self-leveling concrete for outdoors
self-leveling concrete in the driveway
Particularly close to the garage floor, concrete driveways have a tendency to sink, crack, and become uneven with time. Do you feel that bump when you enter your garage?
Some might ask if it is possible to self-level a driveway. The answer is yes, but there are certain conditions that you must check before embarking on this work.
The soil, which kinds of vehicles will use the driveway, also, is it outdoor or indoor?
Due to the fact that driveways carry a lot of weight, it is important to look at the thickness to avoid cracking.
Before self-leveling a driveway, there are several things to consider.
The structural strength of a driveway is greatly influenced by thickness, maybe even more so than by the strength of the concrete. Place the concrete with a minimum thickness of 4 inches. Going from 4 to 5 inches will raise the price of your concrete by around 20%, but it will also enhance the load-bearing capability of your driveway by more than 50%.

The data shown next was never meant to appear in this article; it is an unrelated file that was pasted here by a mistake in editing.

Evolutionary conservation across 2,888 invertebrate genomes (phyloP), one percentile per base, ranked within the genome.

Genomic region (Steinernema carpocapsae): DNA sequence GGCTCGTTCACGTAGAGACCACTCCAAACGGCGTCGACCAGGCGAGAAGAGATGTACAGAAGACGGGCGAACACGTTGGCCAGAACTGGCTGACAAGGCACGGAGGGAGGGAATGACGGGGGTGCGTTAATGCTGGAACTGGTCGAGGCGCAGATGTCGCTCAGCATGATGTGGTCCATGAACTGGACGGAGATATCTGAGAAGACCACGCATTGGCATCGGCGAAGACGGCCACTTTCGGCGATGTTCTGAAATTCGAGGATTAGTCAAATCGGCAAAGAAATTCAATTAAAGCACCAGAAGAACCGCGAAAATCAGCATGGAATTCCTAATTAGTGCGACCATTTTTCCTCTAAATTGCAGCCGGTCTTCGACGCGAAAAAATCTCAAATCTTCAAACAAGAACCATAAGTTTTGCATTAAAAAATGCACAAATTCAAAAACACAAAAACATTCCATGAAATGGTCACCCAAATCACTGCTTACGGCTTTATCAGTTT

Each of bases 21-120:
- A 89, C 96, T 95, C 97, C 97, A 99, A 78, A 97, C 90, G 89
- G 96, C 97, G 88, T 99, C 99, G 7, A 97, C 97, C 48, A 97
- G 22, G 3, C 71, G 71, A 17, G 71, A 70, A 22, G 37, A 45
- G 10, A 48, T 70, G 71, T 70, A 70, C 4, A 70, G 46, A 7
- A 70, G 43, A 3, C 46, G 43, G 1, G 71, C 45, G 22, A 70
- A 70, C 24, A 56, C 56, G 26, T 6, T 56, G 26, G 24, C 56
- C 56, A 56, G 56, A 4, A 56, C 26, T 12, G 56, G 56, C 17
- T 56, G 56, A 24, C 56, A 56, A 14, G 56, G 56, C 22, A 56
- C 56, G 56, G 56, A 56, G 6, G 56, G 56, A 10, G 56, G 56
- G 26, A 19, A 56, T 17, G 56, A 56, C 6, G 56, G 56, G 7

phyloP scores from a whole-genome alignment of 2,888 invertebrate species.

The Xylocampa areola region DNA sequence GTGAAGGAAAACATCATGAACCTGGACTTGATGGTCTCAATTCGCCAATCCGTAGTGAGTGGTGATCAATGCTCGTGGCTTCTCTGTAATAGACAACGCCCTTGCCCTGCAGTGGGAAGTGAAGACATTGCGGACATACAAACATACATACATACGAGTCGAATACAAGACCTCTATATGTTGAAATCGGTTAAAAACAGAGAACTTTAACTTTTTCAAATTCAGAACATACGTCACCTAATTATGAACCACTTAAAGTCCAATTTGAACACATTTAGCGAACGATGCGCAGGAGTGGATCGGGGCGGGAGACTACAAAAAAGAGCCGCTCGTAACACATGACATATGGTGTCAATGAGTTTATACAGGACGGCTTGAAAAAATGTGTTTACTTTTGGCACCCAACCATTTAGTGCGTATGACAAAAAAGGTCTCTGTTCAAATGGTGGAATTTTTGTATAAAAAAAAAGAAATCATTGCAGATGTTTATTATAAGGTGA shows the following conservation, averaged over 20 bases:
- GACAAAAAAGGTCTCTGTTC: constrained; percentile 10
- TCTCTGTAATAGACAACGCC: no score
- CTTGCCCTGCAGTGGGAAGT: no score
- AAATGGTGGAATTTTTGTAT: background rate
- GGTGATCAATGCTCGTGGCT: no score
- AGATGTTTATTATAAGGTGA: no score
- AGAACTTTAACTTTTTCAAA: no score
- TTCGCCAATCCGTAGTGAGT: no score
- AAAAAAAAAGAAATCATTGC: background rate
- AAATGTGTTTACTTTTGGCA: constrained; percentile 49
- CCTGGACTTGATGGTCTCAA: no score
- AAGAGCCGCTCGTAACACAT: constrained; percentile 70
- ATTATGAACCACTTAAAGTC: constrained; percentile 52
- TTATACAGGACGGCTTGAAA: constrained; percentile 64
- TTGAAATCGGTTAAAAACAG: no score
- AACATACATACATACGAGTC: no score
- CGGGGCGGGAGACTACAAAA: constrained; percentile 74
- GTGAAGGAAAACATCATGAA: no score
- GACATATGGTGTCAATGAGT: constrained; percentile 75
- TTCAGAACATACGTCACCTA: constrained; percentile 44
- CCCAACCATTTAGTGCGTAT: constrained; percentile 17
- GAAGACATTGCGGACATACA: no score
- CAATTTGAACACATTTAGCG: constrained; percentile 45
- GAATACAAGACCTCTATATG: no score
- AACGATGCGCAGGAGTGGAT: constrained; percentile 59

When the soil condition is bad or the weather pattern is extreme, you might as well need a thicker self-leveling.
Self-leveling concrete’s strength
How strong self-leveling concrete can depend on the strength of a self-leveler, which is about 3500psi to 7500psi depending on the manufacturer, but basically, since we are talking about a driveway, it is important to use the higher PSI. Compressive strength increases the self-traffic levelers and load capacity. A concrete floor, with a minimum thickness of four inches, can hold up to 3,000 PSI of compressive force.
Note: if there is water logging, you can use garage drainage.
The concrete mixture should not include too much water. In order to increase workability and give long-term strength gains without the need for extra water, use a combination that includes fly ash and water-reducing admixtures.
Avoid sprinkling water on the surface when finishing, since this might cause crazing or scaling.